More than four years ago now, I published a short series of posts featuring a few of the sites in Dublin that still bear the scars of battle (such as the bullet hole above, on one of the columns outside the General Post Office in the centre of the city) from the Easter Rising of 1916. Since then, on two further trips, I have visited many of the other areas of Dublin where fighting took place that April week, and over time I intend to not only bring you a new series of posts featuring my recent travels, but also to republish, with major photographic additions and textual amendments, the original Rising posts. This being the first.
The origins of the Easter Rising can be traced all the way back to 1800, or further, should you care to explore back that far, but if you think you are going to get what in essence would be a potted history of Ireland from me, you are about to be sorely disappointed! No. That really would be beyond the scope of this website. A quick search of the web will uncover a number of sites that will give you a very good basic overview of the Rising and its causes, but nothing beats a good book on the subject. What the forthcoming Rising posts will do is show you many of the places, some almost completely unchanged in one hundred years, where the story of the Rising unfolded, along with a brief account of what happened at each one during the six days of fighting back in April 1916.
The Irish flag now flies over the General Post Office, rebel headquarters during the Rising. In 1912 the Third Home Rule Bill was passed by the House of Commons in Westminster, finally ensuring, after more than a hundred years, the return of an Irish Parliament to decide Irish affairs. Despite the House of Lords imposing a two year delay on the implementation of the Law, Irish home rule (although not actual independence) was now guaranteed. Apart from one thing. When the German army invaded Belgium on 4th August 1914, thoughts of Irish home rule were soon far from the minds of Asquith and his Government. Not so, however, for the Irish republicans, some of whom decided that, by 1916, with the British mired in the mud of Flanders and France, the time was right for rebellion.
The Easter Rising began on the morning of Monday 24th April, and ended, to all intents and purposes, on Saturday 29th April 1916. 116 soldiers of the British Army were killed, alongside 368 wounded and 9 missing, and 16 policemen also died, with a further 29 wounded. Irish casualties, including civilians, amounted to 318 dead and 2,217 wounded. Our tour of the Rising sites begins at the GPO in Sackville Street (now O’Connell Street), where Pádraig Pearse first read the Proclamation of the Republic (below) in the early afternoon of Monday 24th April, and which was subsequently heavily damaged by fire before its evacuation the following Friday.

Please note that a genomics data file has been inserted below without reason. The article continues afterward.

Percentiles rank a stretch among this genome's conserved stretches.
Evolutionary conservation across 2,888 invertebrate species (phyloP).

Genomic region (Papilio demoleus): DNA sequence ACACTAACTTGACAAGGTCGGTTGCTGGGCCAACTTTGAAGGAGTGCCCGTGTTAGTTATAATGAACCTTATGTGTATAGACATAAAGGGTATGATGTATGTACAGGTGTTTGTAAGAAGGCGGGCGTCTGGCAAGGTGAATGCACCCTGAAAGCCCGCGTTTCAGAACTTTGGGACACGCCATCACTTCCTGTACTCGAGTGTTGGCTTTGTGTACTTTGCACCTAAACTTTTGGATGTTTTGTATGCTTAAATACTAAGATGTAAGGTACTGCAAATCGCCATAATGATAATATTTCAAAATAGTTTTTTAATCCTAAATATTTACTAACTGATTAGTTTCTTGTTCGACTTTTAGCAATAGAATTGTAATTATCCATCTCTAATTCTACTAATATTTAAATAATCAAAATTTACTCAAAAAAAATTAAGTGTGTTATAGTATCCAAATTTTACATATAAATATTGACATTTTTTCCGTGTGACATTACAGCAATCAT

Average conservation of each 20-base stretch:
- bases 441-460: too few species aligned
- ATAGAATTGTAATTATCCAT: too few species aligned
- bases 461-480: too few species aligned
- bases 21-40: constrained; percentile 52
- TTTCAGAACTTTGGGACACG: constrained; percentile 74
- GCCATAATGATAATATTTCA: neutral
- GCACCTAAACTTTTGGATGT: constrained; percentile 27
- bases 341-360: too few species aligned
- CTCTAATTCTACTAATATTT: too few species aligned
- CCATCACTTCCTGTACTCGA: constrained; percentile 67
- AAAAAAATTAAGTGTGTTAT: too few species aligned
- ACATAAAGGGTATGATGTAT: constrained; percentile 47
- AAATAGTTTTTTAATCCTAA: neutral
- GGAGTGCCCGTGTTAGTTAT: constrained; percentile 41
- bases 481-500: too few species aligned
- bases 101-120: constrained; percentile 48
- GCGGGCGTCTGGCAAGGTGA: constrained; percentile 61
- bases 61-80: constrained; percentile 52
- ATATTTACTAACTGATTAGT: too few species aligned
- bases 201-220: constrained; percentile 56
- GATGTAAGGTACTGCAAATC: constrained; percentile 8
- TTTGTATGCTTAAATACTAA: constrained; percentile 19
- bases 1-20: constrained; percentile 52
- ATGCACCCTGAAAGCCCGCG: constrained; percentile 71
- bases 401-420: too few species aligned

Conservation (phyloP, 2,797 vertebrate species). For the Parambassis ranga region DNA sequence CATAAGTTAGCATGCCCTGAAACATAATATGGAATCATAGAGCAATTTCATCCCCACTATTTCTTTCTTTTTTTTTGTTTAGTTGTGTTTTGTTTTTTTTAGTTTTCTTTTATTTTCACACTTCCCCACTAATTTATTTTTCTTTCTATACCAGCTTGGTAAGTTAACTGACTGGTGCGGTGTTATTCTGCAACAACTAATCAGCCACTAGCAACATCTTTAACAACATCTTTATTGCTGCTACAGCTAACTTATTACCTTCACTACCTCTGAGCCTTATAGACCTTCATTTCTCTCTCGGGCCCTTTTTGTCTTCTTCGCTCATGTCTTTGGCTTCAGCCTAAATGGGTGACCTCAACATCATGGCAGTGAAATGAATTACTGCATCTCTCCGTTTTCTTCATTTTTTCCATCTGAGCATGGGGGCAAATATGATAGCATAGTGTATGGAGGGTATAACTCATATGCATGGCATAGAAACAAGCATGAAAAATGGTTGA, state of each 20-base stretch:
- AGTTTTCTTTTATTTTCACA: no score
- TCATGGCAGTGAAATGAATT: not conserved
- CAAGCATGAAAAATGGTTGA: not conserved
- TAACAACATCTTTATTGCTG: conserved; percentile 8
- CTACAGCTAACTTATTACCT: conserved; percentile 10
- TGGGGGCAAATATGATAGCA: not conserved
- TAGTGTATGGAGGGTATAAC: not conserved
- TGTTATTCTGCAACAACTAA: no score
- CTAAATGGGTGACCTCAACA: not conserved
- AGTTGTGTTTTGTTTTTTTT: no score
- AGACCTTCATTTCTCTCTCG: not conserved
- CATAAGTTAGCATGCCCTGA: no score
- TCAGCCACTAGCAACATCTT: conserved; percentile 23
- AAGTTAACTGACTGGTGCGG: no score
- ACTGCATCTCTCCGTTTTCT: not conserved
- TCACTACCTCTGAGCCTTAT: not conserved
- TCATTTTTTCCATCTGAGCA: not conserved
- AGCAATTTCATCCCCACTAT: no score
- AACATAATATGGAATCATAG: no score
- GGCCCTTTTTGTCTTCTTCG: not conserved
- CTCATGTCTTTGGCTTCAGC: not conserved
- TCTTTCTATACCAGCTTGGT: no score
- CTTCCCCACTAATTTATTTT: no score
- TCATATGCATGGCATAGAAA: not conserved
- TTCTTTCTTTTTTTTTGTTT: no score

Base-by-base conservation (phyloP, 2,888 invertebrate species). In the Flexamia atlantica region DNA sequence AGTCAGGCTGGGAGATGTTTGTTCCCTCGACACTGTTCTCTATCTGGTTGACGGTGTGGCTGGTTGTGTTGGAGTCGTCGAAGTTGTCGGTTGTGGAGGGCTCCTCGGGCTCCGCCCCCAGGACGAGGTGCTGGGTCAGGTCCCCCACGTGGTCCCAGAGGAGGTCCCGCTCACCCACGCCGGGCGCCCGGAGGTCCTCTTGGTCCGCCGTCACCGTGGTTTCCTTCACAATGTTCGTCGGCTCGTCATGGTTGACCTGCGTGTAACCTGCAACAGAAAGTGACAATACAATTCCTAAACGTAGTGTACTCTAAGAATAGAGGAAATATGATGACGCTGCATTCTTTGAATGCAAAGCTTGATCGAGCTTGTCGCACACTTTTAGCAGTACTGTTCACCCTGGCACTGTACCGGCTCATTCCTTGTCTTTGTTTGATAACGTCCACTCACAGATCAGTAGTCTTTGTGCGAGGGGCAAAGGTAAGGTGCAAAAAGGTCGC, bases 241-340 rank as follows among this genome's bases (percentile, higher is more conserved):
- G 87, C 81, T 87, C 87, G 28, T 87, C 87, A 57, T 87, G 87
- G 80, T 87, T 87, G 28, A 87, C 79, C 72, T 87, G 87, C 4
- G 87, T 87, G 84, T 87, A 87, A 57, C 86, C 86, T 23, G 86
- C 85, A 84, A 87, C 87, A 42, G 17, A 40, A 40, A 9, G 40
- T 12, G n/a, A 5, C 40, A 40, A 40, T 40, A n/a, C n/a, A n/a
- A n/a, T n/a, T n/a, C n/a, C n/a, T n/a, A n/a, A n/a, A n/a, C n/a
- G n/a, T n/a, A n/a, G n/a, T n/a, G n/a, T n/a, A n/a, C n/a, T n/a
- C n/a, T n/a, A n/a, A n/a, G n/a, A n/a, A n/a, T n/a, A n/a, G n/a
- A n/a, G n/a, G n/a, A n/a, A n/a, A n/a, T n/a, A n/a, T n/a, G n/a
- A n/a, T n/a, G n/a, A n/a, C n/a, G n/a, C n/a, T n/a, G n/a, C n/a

Today, the facade of the GPO is still pockmarked with shrapnel and bullet holes from the fighting a hundred years ago.
As Great Britain turned her attention towards Europe in the autumn of 1914, in Ireland, six distinct armed factions were in operation, three of whom supported British rule, and three of whom were committed to achieving Home Rule.
The British Army, Royal Irish Constabulary and the 100,000 strong Ulster Volunteers, led by Unionist politician and barrister Edward Carson, were all committed to maintaining British rule in Ireland.
On the Republican side, the National Volunteers, led by John Redmond, believed in achieving Home Rule within the British Empire by constitutional means; some 200,000 strong, it was men of the National Volunteers who provided the majority of the Irishmen from outside Ulster who fought as members of the British Army on the Western Front during the Great War. Although the second Republican group, the Irish Volunteers, formed in southern Ireland in 1913 under history professor Eoin MacNeill, were amalgamated into the National Volunteers the following year, a hard-core of some 12,000 members almost immediately left the movement and reformed the Irish Volunteers, their purpose being to achieve Home Rule by force of arms. They, in turn, would soon be taken over by the Irish Republican Brotherhood, a secret oath-bound organisation founded in 1858 and dedicated to establishing a democratic republic in Ireland; by 1916 Republican names that would become famous could be found within their ranks including Sean MacDermott & Tom Clarke, instigators of the Rising. The Irish Citizen’s Army, formed in November 1913 to protect striking workers from police brutality during what was known as the Lockout of 1913, were committed to an Irish rebellion which, by encouraging other nations, would result in the eventual downfall of the British Empire. Never more than 300 strong, some of the Republican names that would become well known within their ranks included James Connolly, Seán O’Casey, Michael Mallin & Constance Markievicz, to name but four.